According to the State of Nevada, the population of Mesquite is based at 18,262 with an additional 5,000 snowbirds during the winter months as shown on the MesquiteMeansBusiness.com website. As of July 12, only 348 responses had been received by the City of Mesquite since the April 8 release of their survey. Only 19 of those were businesses.
Since April 2016, the City of Mesquite has proactively been trying to get feedback from residents, asking them if they would be interested in having natural gas available in Mesquite. Of those 348 responses, 86.78 percent were interested in bringing natural gas to their home or business. That’s a good figure, but the amount of responses needs to be much higher to have any sort of effect.
“I’ve been with Southwest Gas for about 10 years, and Mesquite has always been in the conversation,” said Justin Brown, the Vice President and Regulation and Public Affairs for SW Gas. He cited SB 151 which passed unanimously in the House of Representatives in 2015 and was signed by Governor Brian Sandoval in May 2015. The mission of the bill was to allow for natural gas pipeline companies to expand to rural areas that didn’t have such resources. Mesquite is one of those areas.
On July 6, Southwest Gas held a conference call with several groups to discuss where they intend on going with this survey.
The amount of interest shown from the survey responses will determine how much the area wants or needs natural gas, and how soon SW Gas may potentially be able to supply it here.
“We need to know the total potential demand is, and breaking it up between residential and commercial as well as geographically is what we’re trying to do. That will help us come up with a recommended design for how we would expand services here,” said Brown. He also noted that it’s incredibly important for businesses to respond, as they can typically become large users of the gas, bearing a larger portion of the cost due to their usage. “We need to get these preliminary numbers to create an estimated cost and adjust it from there.”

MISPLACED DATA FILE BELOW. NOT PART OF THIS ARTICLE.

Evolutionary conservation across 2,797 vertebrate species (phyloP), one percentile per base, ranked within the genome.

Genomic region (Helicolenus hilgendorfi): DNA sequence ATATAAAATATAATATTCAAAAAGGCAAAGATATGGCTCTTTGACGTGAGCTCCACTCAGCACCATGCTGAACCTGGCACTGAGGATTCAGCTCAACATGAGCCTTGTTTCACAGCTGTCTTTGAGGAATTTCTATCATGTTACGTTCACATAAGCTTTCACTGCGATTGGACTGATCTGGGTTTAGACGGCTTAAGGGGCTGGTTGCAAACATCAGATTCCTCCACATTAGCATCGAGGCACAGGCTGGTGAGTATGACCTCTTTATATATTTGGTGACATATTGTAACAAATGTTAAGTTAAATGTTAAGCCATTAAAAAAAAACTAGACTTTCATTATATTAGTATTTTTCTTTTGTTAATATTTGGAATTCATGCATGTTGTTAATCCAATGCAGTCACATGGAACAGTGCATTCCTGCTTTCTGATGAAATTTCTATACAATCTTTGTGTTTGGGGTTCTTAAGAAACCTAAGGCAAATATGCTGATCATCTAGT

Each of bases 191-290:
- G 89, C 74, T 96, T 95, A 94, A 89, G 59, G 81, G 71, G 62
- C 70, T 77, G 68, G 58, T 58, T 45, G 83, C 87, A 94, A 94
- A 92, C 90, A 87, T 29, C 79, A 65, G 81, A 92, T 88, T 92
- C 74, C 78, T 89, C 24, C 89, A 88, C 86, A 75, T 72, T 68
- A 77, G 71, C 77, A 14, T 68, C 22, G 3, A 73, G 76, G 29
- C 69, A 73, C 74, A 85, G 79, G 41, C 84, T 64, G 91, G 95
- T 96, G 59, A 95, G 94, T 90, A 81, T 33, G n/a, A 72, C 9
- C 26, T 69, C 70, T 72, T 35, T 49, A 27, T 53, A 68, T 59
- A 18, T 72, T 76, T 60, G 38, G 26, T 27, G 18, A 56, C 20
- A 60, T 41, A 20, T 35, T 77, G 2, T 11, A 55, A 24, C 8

Cost is the primary driver, but “We’re trying to get a feel for what the people here want.”
Brown said that many times, people who are relocating often look for homes and apartments or facilities that offer natural gas. With Mesquite not currently having that, it’s hard to say how many people would have moved here and helped build the economy after the recession. According to recent talks with Mesquite Regional Business, there have been at least two businesses who passed up Mesquite because natural gas wasn’t available.
“It’s not going to happen unless we get an active response from people,” said City of Mesquite Liaison Officer Aaron Baker. Brown added to that statement saying that the more data and examples and feedback will help their approval go through the Public Utilities Commission of Nevada successfully when it is time to push to get SW Gas out to Mesquite.
For now, the survey is still live on the city’s website and can be accessed by visiting http://www.mesquitenv.gov/ng . Paper copies of the survey are also available at City Hall, 10 E. Mesquite Blvd. during normal business hours.
There are plans further down the road to hold community forums or town hall meetings to bring people together and educate them on the potential of bringing natural gas to the area.
“We are going to want to do this after we get a better idea of what we’re looking at in Mesquite,” said Brown. “We are so early in the process, we want to get an idea of some of the initial demands and costs so we can provide some kind of range to the people.”